Ulster University Logo

Physical rehabilitation interventions for adult patients during critical illness: an overview of systematic reviews

Connolly, B, O'Neill, Brenda, Salisbury, L and Blackwood, B (2016) Physical rehabilitation interventions for adult patients during critical illness: an overview of systematic reviews. Thorax, 71 . pp. 881-890. [Journal article]

[img] Text - Accepted Version
[img] Text - Supplemental Material
Restricted to Repository staff only


URL: http://dx.doi.org/10.1136/thoraxjnl-2015-208273

DOI: 10.1136/thoraxjnl-2015-208273


Background: Physical rehabilitation interventions aim to ameliorate the effects of critical illness-associated muscle dysfunction in survivors. We conducted an overview of systematic reviews (SR) evaluating the effect of these interventions across the continuum of recovery. Methods: Six electronic databases (Cochrane Library, CENTRAL, DARE, Medline, Embase, and Cinahl) were searched. Two review authors independently screened articles for eligibility and conducted data extraction and quality appraisal. Reporting quality was assessed and the Grading of Recommendations Assessment, Development and Evaluation approach applied to summarise overall quality of evidence. Results: Five eligible SR were included in this overview, of which three included meta-analyses. Reporting quality of the reviews was judged as medium to high. Two reviews reported moderate-to-high quality evidence of the beneficial effects of physical therapy commencing during intensive care unit (ICU) admission in improving critical illness polyneuropathy/myopathy, quality of life, mortality and healthcare utilisation. These interventions included early mobilisation, cycle ergometry and electrical muscle stimulation. Two reviews reported very low to low quality evidence of the beneficial effects of electrical muscle stimulation delivered in the ICU for improving muscle strength, muscle structure and critical illness polyneuropathy/myopathy. One review reported that due to a lack of good quality randomised controlled trials and inconsistency in measuring outcomes, there was insufficient evidence to support beneficial effects from physical rehabilitation delivered post-ICU discharge.Conclusions: Patients derive short-term benefits from physical rehabilitation delivered during ICU admission. Further robust trials of electrical muscle stimulation in the ICU and rehabilitation delivered following ICU discharge are needed to determine the long-term impact on patient care. This overview provides recommendations for design of future interventional trials and SR. Trial registration number: CRD42015001068.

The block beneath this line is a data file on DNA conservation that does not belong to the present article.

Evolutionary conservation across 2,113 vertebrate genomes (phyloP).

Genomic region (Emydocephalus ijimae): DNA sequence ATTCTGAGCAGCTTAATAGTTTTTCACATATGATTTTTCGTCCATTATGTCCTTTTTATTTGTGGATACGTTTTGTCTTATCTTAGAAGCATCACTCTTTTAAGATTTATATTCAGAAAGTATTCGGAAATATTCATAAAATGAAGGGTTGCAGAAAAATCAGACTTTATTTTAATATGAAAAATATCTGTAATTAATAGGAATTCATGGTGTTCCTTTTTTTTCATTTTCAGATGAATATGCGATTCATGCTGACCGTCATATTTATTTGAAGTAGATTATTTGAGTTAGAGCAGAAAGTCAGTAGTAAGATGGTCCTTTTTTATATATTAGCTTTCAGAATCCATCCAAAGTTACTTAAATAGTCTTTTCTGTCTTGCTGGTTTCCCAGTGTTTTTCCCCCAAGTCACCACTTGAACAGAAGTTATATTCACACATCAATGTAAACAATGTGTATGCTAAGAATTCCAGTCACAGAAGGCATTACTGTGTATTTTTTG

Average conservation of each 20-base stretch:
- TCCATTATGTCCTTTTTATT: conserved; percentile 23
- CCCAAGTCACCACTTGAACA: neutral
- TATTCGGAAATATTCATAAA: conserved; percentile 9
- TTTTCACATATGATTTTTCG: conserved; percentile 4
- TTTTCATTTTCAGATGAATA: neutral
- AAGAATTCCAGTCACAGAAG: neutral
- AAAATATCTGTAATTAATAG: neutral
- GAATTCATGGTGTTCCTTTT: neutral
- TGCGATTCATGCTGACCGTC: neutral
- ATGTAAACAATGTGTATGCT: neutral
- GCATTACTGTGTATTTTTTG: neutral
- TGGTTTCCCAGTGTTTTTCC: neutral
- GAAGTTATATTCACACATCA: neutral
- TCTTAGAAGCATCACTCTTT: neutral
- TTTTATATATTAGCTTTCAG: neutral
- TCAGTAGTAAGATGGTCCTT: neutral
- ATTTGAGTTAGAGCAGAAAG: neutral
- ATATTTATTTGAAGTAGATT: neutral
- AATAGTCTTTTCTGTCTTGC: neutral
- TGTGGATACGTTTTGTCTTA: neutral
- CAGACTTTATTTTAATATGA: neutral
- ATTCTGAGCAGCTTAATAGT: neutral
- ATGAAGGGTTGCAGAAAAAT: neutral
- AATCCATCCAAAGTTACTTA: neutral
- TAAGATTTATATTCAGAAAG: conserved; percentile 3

Item Type:Journal article
Keywords:Critical illness, physical rehabilitation, recovery, systematic review, quality
Faculties and Schools:Faculty of Life and Health Sciences
Faculty of Life and Health Sciences > School of Health Sciences
Research Institutes and Groups:Institute of Nursing and Health Research > Centre for Health and Rehabilitation Technologies
Institute of Nursing and Health Research
ID Code:35178
Deposited By: Dr Brenda O'Neill
Deposited On:28 Jul 2016 14:48
Last Modified:22 Apr 2018 12:09

Repository Staff Only: item control page